Wednesday, 14 March 2012

Quickest, Easiest, Foolproof, Works Every Time, Never Splits, 100% Guaranteed, Home-Made Mayonnaise

Mayonnaise is far too risky a sauce to make - the number of things that can go wrong, makes it an even money bet recipe, at best.

So, why bother making it at all? Well, to be honest, a jar of Hellman's Light normally adorns my fridge door shelf, for every day use. But on certain occasions, when the mayo is a key ingredient in a dish rather than an accompaniment, only home-made mayonnaise will do. For instance, when I'm making my Temaki Sushi, I'm not looking for the taste of a fish salad sandwich with nori seaweed in place of wholemeal sliced bread, I'm looking for something a bit more bistro-y (excellent new word) to waken the tastebuds rather than lull them into a pleasant coma.

In normal recipes, mayonnaise curdles due to either the temperature of the ingredients not being quite right, the bowl was too cold, the early splashes of oil were added too quickly, the egg yolk reacted to the vinegar badly, the bowl had a crack in it, it was a Thursday... blah blah blah. What a nightmare.

So, I discovered that the answer was to shock the mayonnaise into submission by incorporating the oil into the other ingredients as quickly as possible, to not allow them time to reject it. So, without further ado, it's time to bring in the hand blender (I'm not talking about the one with twin beaters on the end, I'm talking about the ones with the small cutting blades on the end of a wand, that you usually use to make soup).

Simply place all of the ingredients in a tall bowl or receptacle not much wider than the head of the blender, press the button, whizz for three seconds, say goodbye to memories of curdly messes, and... hello, mayonnaise! It's completely foolproof, even for me.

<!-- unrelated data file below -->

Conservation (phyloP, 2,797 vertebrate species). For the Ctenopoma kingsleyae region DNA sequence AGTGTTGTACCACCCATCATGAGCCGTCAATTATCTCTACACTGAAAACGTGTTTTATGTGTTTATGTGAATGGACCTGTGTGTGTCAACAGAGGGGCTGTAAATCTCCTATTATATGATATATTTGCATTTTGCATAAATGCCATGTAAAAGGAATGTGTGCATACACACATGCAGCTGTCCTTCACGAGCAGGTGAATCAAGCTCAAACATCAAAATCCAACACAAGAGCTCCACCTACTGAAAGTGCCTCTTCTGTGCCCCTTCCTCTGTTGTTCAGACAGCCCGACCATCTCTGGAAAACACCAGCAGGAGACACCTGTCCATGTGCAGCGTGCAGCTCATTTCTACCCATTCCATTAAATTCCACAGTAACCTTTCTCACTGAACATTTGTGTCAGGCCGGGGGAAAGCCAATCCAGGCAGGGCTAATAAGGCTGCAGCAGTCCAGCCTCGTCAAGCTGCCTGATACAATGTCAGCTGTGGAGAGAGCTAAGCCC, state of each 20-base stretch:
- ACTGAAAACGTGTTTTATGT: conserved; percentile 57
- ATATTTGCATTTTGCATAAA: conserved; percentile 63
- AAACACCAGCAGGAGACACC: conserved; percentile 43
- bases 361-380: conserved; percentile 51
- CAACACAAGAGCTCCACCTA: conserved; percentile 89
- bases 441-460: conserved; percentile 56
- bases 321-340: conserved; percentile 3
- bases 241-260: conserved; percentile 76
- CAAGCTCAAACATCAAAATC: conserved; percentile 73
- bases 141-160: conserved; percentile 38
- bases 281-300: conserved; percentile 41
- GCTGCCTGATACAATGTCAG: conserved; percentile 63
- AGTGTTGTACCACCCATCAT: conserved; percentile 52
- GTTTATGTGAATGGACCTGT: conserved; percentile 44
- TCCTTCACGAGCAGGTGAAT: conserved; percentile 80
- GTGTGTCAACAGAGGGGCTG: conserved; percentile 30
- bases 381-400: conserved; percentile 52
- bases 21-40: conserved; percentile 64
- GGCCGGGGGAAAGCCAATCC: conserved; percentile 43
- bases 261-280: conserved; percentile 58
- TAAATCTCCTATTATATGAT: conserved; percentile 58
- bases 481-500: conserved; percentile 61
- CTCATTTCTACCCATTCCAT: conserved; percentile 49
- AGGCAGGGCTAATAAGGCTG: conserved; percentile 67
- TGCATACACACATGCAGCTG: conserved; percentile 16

You can use this recipe as a base for aioli (garlic mayonnaise - just add minced garlic) tartare sauce (the traditional accompaniment to fish - just add chopped capers, gherkins and parsley) or sauce gribiche (as I did for my Pouting and Pancetta Fishcakes). Get going; it's great fun to see eggs, oil and other unlikely things turn magically into mayonnaise with the touch of a button. Check out Potless later in the week to see how I use my home-made mayonnaise in a forgotten classic, the Prawn Cocktail.

Making your own mayo is cheap too. A 200g bowl of home-made mayonnaise will set you back about 75 pence - about half the price of shop-bought (although, if you're pregnant, I'm pretty sure you shouldn't be eating raw eggs, so stick to Hellman's).

Makes 200g


2 egg yolks, at room temperature
1 teaspoon of mustard, preferably Dijon
10ml lemon juice
10ml white wine vinegar
Pinches of salt and white pepper
200ml sunflower oil

Place the ingredients in a narrow bowl or receptacle. Hold the head of the hand blender to the bottom of the bowl and press the button. Bring the head of the blender up and down through the mayonnaise to ensure everything has blended together properly. Stores for up to a week in a refrigerator.

1 comment:

  1. This mayo recipe is awesome! I've never made it before and it turned out brilliantly - thanks!


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